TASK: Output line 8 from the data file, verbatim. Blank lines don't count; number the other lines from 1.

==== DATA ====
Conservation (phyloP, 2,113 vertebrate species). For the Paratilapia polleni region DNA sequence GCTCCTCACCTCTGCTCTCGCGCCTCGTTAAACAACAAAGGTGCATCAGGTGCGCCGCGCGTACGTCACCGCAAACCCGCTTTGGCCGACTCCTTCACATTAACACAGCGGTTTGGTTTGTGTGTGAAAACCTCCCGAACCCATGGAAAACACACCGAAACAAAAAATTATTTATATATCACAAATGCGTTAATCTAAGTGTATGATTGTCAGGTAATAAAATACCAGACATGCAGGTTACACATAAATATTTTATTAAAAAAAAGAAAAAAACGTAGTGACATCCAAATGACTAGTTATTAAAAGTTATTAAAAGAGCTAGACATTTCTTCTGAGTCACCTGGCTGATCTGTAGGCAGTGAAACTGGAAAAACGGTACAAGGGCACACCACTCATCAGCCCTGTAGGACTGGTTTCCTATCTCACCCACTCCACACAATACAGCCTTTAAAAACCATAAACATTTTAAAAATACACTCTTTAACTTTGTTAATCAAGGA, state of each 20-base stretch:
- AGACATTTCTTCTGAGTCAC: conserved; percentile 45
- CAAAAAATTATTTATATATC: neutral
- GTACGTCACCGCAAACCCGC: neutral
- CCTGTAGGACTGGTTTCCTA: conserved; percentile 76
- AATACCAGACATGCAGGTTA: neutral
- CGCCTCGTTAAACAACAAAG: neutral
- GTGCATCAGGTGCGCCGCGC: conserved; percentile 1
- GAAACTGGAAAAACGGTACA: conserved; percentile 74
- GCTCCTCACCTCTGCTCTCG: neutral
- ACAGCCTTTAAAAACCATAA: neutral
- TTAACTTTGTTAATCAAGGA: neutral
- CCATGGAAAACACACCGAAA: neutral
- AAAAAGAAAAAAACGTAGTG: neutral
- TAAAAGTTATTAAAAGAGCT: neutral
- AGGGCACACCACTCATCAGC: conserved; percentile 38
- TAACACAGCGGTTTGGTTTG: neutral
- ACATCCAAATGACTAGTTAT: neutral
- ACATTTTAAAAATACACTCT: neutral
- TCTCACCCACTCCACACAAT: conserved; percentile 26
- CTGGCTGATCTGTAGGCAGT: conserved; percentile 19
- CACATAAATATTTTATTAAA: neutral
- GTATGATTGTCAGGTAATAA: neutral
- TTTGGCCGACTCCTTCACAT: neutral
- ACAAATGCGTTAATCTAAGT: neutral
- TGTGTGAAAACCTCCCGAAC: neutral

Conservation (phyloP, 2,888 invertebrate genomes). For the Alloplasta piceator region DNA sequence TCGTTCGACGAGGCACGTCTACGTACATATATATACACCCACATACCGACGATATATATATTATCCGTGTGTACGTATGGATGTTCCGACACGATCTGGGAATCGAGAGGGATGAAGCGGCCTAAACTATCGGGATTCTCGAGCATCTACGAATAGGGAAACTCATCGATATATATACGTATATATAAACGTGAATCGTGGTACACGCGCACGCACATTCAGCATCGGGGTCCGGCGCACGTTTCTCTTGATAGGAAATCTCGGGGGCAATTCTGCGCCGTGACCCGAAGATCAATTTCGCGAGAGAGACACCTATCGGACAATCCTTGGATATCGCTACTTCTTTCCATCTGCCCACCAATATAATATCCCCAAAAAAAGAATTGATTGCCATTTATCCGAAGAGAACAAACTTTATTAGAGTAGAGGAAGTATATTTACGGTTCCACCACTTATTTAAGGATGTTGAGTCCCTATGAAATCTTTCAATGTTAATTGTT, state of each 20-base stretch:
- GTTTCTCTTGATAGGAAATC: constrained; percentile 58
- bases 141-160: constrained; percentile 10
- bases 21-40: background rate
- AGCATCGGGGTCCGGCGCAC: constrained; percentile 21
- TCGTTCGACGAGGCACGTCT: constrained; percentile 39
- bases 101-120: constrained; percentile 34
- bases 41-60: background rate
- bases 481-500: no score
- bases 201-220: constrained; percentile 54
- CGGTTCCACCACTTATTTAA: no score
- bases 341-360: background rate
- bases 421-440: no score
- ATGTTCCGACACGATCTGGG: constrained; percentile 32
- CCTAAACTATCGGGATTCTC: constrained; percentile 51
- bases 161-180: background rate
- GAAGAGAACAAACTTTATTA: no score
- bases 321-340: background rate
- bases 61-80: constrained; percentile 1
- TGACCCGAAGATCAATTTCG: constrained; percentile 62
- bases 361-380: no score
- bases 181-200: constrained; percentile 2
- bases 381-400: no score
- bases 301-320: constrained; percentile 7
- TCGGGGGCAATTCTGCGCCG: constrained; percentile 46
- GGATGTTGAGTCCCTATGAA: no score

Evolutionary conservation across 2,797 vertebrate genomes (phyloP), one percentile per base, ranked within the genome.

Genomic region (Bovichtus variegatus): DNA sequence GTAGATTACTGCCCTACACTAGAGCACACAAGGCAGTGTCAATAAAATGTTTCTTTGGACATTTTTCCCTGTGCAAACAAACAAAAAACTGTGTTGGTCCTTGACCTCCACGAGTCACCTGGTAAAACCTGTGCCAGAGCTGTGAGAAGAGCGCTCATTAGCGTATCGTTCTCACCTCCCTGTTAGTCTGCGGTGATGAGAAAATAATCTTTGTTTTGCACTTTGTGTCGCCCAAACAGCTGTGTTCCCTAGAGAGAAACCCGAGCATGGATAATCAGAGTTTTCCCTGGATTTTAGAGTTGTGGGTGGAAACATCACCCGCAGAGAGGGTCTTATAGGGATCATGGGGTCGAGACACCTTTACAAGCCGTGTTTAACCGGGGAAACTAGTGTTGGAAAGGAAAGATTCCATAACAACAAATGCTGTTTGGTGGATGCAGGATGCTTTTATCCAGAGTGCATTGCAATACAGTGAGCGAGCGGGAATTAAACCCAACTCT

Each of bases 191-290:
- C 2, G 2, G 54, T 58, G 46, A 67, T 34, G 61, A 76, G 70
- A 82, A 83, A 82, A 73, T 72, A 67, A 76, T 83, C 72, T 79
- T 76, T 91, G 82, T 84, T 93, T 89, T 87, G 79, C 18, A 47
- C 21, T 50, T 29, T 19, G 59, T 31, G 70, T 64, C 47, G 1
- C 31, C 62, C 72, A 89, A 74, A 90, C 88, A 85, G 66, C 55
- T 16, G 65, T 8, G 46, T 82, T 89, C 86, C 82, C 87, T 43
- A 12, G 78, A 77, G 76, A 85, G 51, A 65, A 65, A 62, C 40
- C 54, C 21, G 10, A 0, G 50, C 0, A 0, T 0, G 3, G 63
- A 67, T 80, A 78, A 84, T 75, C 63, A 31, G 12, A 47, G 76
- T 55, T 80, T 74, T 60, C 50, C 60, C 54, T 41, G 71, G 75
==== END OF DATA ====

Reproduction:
- GTGCATCAGGTGCGCCGCGC: conserved; percentile 1